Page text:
SSAB, LKAB and Vattenfall launch initiative for a carbon-dioxide-free steel industry
SSAB, LKAB and Vattenfall have announced today that they are launching an initiative to solve the carbon dioxide problem in the Swedish steel industry. Together, the companies involved will initiate work to develop a steel production process that emits water rather than carbon dioxide.
The world is facing major challenges in the quest for a more sustainable society. SSAB’s existing production system is already one of the world’s most efficient in terms of carbon dioxide emissions. Nevertheless, existing steelmaking technology using coke plants and blast furnaces means SSAB is Sweden’s largest single source of carbon dioxide emissions.
SSAB, LKAB and Vattenfall together are prepared to assume major responsibility to find a long-term solution to the carbon dioxide problem in the steel industry. Consequently, the companies concerned have announced today that they are launching a joint industrial development project to create steel production that emits water instead of carbon dioxide.
With its specialized, innovative steel industry, access to fossil-free electricity and the highest-quality iron ore in Europe, Sweden is uniquely placed for such a project.
“The environment and sustainability have been a part of SSAB’s long-term strategy for many years. But we want to do even more. Under this initiative, we will take responsibility to solve long-term the problem of carbon dioxide in the steel industry,” states Martin Lindqvist, President and CEO at SSAB.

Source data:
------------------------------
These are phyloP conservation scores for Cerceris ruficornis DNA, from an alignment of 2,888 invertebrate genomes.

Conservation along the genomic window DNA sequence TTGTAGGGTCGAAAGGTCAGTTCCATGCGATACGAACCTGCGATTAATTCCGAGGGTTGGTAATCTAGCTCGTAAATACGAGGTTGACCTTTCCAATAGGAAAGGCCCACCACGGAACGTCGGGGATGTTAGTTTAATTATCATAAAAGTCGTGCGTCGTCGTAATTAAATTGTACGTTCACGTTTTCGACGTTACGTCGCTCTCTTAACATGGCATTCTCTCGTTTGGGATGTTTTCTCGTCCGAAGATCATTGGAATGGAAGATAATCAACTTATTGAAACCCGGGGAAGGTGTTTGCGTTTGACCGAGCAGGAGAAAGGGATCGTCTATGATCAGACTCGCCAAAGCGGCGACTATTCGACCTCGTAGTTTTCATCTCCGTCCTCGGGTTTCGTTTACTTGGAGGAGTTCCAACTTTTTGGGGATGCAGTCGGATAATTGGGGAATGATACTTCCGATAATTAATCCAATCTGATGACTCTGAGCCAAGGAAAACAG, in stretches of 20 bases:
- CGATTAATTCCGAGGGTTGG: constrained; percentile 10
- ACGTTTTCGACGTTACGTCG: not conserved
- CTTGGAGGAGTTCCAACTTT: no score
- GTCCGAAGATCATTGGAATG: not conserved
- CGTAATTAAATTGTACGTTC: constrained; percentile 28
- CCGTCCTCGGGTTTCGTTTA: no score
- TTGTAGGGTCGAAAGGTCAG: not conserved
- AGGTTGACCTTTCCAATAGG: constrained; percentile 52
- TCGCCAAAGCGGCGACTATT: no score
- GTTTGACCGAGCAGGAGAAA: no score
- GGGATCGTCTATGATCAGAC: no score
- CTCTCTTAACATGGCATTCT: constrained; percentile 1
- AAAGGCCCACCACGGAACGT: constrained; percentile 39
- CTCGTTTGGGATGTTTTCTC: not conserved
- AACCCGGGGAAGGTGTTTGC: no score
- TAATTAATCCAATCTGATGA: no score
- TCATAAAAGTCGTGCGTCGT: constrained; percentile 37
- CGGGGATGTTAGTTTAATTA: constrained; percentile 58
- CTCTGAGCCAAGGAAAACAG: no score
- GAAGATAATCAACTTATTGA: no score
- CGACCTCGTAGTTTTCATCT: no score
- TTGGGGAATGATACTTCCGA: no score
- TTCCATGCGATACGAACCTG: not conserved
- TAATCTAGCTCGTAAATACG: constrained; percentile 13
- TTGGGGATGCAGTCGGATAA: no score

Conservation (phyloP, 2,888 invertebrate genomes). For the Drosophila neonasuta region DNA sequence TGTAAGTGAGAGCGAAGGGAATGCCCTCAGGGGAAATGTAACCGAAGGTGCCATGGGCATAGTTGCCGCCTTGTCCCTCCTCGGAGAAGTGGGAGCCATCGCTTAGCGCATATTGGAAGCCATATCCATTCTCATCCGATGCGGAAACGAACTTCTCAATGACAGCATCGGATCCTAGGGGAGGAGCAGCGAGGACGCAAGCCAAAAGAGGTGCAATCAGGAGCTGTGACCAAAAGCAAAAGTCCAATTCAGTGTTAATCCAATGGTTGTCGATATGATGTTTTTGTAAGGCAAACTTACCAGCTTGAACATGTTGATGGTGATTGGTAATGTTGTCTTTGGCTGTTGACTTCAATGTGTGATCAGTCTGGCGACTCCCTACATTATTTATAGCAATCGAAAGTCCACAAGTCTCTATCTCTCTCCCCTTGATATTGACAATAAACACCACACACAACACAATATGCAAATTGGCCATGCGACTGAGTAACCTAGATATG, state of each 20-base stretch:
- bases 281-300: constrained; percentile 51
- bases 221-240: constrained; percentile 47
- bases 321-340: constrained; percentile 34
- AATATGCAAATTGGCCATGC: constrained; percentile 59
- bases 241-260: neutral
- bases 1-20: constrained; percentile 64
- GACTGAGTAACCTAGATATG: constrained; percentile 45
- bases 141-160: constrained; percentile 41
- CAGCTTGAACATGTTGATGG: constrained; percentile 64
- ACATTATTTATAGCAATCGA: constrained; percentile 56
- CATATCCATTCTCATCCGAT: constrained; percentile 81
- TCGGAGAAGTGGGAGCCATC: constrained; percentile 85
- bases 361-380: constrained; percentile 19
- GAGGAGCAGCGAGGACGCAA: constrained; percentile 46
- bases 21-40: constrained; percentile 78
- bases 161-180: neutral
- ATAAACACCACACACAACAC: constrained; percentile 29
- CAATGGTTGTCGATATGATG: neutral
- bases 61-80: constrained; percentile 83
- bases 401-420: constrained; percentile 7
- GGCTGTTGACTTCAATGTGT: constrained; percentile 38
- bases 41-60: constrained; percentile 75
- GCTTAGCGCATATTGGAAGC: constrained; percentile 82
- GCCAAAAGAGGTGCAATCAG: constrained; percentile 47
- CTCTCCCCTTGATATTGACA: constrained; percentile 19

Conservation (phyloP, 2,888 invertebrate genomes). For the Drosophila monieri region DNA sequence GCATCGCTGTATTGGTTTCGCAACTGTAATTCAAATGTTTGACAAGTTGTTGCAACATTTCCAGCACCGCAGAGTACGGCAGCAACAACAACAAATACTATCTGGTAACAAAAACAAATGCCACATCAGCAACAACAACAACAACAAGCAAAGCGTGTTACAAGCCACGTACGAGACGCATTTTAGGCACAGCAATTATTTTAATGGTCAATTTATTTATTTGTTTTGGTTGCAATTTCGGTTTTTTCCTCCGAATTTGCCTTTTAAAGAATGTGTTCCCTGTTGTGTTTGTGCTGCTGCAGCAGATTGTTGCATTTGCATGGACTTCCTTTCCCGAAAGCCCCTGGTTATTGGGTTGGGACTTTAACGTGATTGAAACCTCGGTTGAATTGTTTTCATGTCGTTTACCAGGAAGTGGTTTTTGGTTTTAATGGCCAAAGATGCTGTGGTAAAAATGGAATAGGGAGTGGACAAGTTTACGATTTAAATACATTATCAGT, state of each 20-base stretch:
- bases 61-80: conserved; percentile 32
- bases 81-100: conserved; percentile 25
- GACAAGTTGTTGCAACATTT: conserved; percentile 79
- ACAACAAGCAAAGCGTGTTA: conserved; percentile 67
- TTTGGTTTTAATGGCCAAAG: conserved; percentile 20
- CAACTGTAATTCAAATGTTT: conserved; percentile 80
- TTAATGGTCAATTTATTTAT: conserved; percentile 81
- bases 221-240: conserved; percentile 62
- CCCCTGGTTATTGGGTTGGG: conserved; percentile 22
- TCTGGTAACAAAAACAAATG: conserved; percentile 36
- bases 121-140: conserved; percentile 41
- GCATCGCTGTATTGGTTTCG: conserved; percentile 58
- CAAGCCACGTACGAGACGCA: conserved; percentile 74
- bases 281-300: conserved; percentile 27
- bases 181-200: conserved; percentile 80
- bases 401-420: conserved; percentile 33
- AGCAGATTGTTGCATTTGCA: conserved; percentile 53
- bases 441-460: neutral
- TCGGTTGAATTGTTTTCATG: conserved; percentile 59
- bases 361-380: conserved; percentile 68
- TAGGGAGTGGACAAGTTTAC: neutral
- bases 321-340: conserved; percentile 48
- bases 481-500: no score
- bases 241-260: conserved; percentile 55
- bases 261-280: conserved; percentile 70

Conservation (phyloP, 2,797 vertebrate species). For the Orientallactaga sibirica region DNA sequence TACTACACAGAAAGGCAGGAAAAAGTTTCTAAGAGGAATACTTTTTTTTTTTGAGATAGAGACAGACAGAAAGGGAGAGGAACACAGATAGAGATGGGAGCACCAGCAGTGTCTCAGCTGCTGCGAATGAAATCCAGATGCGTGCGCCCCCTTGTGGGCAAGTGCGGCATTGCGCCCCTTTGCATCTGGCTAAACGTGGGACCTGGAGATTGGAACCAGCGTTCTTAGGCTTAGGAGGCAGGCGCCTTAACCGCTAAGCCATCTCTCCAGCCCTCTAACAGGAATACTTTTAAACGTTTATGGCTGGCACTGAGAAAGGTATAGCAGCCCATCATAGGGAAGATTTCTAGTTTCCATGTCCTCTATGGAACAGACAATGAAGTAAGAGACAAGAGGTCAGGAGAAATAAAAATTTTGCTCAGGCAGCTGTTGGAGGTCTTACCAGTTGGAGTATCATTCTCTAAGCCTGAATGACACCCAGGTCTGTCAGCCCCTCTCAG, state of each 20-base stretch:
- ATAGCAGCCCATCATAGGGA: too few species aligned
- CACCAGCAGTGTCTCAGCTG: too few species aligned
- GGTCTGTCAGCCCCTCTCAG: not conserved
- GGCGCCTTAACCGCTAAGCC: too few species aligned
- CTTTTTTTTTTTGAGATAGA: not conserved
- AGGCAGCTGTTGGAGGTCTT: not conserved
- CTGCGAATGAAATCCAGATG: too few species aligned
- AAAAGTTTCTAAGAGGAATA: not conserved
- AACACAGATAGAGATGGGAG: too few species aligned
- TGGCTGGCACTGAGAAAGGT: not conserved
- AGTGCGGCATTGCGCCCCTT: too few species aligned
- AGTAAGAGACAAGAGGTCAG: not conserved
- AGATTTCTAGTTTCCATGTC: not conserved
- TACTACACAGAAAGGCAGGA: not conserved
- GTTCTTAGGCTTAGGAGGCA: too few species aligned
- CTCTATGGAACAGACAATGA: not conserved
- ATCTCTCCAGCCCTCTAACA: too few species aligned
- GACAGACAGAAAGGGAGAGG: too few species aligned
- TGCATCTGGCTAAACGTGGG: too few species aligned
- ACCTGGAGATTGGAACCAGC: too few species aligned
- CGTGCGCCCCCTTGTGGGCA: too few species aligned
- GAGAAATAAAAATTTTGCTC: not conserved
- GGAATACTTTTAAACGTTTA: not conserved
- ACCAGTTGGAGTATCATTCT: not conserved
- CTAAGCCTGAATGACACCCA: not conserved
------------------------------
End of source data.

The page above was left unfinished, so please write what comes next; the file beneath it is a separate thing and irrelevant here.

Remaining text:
“LKAB makes iron ore products using processes that require less energy and result in fewer emissions than the majority of our competitors. Our focus lies on also optimizing our customers’ processes. This drive for carbon-dioxide-free ironmaking will be a significant contribution to sustainability,” says Jan Moström, President and Group CEO at LKAB.
“It is very pleasing to take part in an initiative to secure the future of one of Sweden’s important branches of industry by using carbon-dioxide-free electricity to replace fossil fuel in steel production. This is the start of a highly interesting, climate-friendly development project that benefits our partners, Vattenfall and not least the climate,” says Magnus Hall, President and CEO at Vattenfall.
The project will also mean a major contribution to a fossil-free Sweden. Implementation of the project will also require national contributions from the state, research institutions and universities over the next 20-25 years.
”Sweden has the chance to take the lead in this matter. No other country in Europe has the same opportunity thanks to the competence of our three companies and country’s unique natural resources. Nevertheless, success requires strong political involvement and commitment. Our three companies have a clear future vision: together we can create a more sustainable future, where one of the goals is steel without coal,” Martin Lindqvist concludes.